WHEN I was growing up, I never gave much thought to my ‘Irishness’. It was just the standard. I was Irish, everyone I knew was Irish, and those who weren’t Irish seemed almost intoxicatingly exciting. True story — I once trailed American tourists around Clonakilty because I thought they must know Leonardo diCaprio and would introduce us.
It was only when I moved abroad that I began to think about my national identity in a more deliberate fashion. I was told that my accent was “adorable”, and I was “so Irish looking!” on a daily basis in the States.
At first I wasn’t sure if “so Irish looking” was a nice way of saying “hideous” and “your eyes are too close together because of years of marrying third cousins, gross,” until I realised it actually meant “corpse-level pale” and “red hair”.
What hope did I have of competing with all the eye-wateringly beautiful women of New York who were “a quarter Swedish, a quarter Indian, and half Korean, and that’s only on my mother’s side!”
Spoiler alert — None. (As an aside, one can only hope that the concept of what it even means to ‘look Irish’ will broaden as we become more diverse and multi cultural. It’ll make for a markedly more attractive nation of people, at the very least. Please note that when I suggested this on Twitter, fury rained upon my head from usernames such as ‘White Power’ and ‘Hitler Wasn’t That Bad, Now Was He?’)
But besides feeling like a troll on a daily basis while I lived in the US, it did make me appreciate certain things about the Old Country. And since St Patrick’s Day is supposed to be a celebration of all things Irish, I have decided to use this as an opportunity to consider why I’m proud to be from here.
It’s a cliché but I like how friendly we are. I went to visit my friend Angela in Brooklyn and arrived to her apartment 40 minutes before she left work. By the time she came home, I was sitting on the couch in her neighbour’s house, drinking iced tea. “Louise,” she said. “I’ve lived here two years and I’ve never met those people before. Why are you like this?”
I love how highly Irish people value humour, and how we prioritise having the craic. When friends in New York would tell me about their new boyfriends, they would usually open with something like, “yeah, he has an amazing apartment. Roof top terrace, you know?” I found this baffling because at home people would say “he’s hilarious” or in dire straits, they might say “and you won’t believe this, but he’s on the Cork team,” as the height of achievement.
Irish people are excellent story-tellers, something I feel was not appreciated by colleagues in an American clothing store I worked at. “Wow,” they’d say. “That’s funny.” (Is there anything more off-putting than someone saying “that’s funny” rather than, I don’t know, laughing?) As an author, I feel proud of the quality of fiction that is being produced by my peers. There’s an appreciation for language that is deeply embedded into our national psyche, and that goes a long way to explaining why we punch well above our weight on a cultural and artistic level.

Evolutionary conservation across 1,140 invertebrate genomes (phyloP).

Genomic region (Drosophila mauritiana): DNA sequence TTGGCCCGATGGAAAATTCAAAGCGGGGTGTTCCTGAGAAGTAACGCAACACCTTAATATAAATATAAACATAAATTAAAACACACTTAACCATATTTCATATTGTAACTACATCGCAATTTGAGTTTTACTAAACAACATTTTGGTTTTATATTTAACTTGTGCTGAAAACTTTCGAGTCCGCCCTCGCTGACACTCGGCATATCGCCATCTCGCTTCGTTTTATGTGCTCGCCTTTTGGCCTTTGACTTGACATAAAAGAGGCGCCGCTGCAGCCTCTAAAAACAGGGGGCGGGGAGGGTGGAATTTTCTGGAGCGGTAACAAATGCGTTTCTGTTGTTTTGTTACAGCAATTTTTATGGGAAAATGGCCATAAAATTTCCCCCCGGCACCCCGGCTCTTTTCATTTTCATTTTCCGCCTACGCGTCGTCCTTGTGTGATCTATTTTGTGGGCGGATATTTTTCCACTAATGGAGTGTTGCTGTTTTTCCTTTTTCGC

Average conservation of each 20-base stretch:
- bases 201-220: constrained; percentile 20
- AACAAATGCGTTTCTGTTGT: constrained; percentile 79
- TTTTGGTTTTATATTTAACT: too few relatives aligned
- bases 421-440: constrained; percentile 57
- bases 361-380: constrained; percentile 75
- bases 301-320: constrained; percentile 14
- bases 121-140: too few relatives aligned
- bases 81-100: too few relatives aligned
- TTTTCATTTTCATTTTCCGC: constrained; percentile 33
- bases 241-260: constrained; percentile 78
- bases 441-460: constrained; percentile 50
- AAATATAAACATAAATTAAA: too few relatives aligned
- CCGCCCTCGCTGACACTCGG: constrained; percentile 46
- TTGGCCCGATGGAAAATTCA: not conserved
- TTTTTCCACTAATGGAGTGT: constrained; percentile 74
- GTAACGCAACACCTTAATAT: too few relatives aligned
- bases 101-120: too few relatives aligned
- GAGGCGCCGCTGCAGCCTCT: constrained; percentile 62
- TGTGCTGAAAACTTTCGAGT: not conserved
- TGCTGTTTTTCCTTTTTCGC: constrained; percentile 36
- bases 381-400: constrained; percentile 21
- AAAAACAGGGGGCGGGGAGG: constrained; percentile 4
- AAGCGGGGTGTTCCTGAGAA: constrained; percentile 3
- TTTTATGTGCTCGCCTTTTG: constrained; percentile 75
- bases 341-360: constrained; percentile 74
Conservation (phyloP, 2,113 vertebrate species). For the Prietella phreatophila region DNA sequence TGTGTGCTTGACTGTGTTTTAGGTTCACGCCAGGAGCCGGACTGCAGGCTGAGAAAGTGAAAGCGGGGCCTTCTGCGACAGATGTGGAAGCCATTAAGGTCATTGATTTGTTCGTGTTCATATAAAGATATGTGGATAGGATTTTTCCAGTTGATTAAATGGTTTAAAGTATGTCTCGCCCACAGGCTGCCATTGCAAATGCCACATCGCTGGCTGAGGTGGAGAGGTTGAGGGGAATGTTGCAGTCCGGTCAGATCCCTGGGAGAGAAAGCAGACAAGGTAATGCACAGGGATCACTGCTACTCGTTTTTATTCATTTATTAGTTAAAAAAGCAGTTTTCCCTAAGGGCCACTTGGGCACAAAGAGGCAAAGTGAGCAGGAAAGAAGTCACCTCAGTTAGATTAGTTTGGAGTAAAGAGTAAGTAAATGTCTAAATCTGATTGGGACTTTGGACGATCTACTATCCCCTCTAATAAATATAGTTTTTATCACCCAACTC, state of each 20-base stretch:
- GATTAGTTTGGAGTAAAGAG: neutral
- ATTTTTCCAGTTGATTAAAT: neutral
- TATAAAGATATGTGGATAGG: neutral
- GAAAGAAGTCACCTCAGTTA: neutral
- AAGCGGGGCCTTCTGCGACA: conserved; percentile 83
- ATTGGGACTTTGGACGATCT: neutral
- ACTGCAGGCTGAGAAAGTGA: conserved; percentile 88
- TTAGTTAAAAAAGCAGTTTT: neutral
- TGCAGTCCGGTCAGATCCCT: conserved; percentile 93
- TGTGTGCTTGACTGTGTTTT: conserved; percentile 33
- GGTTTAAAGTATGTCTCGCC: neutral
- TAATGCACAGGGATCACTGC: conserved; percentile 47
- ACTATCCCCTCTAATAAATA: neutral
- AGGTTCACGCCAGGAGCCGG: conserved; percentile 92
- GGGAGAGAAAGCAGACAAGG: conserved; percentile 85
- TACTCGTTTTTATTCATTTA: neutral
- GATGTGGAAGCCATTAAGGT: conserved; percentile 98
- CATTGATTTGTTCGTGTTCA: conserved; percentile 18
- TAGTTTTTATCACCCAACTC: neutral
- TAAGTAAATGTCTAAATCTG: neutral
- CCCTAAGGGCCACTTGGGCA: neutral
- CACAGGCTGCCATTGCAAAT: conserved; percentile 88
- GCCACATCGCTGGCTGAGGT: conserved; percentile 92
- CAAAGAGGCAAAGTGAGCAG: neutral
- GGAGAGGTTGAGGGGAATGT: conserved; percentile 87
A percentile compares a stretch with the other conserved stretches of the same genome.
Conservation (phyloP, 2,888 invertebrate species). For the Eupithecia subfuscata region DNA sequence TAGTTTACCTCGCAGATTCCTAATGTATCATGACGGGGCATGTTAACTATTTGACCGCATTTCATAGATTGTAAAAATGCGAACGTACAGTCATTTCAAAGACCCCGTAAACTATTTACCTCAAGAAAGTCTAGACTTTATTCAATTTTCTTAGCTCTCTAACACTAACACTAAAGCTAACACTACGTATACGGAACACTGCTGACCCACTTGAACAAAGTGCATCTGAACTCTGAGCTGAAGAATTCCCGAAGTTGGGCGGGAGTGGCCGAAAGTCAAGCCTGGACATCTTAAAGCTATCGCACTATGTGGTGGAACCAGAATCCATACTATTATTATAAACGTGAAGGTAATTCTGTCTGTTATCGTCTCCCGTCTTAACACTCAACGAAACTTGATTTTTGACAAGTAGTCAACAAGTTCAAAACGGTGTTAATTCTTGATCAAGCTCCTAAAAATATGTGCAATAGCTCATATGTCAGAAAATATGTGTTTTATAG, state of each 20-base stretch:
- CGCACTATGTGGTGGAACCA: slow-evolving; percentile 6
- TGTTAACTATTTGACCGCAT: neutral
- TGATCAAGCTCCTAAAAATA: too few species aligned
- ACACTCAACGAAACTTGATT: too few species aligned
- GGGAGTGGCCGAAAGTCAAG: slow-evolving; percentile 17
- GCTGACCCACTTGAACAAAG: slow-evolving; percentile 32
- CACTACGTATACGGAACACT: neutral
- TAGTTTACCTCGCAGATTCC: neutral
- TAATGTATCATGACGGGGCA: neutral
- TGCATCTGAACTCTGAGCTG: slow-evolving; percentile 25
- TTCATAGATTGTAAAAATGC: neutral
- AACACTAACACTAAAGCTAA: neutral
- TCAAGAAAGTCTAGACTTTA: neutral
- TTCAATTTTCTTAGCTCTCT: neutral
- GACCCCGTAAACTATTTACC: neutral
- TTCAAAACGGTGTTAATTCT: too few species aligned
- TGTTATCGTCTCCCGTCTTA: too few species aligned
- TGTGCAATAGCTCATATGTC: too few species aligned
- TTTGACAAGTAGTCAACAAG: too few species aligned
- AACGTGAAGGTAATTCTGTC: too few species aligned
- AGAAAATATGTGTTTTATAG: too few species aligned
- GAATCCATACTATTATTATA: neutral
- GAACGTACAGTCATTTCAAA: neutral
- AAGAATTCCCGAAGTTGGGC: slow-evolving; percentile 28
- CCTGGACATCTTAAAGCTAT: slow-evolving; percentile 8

I loved New York on a bone-deep level — I loved the diversity and the energy and the relentless ambition that is its very back bone — but I was constantly hungry for the open spaces of Inchydoney Beach or the breath-taking horizon of the Beara Peninsula. I wanted a night so dark that I could stare at the stars unencumbered by street lights, and I wanted a sleep so silent and deep that it felt as if I was drowning in it. Ireland is one of the most beautiful places I’ve ever been to and the countryside feeds my soul on some primal level.
Of course there are many things I don’t like about Ireland. It can feel too small at times, and insular. The growing divide between wealthy and poor worries me, as does the dehumanisation of those from lower socio-economic backgrounds as ‘less than’ and ‘scumbags’.
We have a growing problem with racism; one that shouldn’t be surprising given the historic demonisation of the travelling community but it is a problem that seems to be dismissed far too readily.
We drink too much, we don’t talk about our feelings enough; the importance of mental health is still a nascent issue in our public consciousness. Our rape conviction rates are dismally low, and 12 women a day are still forced to take a plane or a ferry to avail of basic reproductive healthcare.
And yet — I still have hope. I have hope that most Irish people are fair, and decent.
I believe that we all want to work towards a kinder, compassionate, more inclusive, and progressive Ireland. I feel we are ready to do that. So today, on St Patrick’s Day, I have one question for you:
What do you want Ireland to look like in 2018 and beyond? What does being Irish mean as we move forward?
The Immortalists by Chloe Benjamin.
The premise of this book is ingenious — four siblings visit a fortune teller in 1969 who tells them the exact date of their death. What follows is a beautifully written and brilliantly well plotted novel spanning across four decades.
Mollie on the March by Anna Carey.
I love this series about a young girl called Mollie Carberry living in Dublin in 1912 who becomes interested in the Suffragettes’ cause. The book is funny and charming and the historical element is deftly managed by Carey, and I found myself moved by the plight some of these women endured in their struggle to win rights that we take for granted today.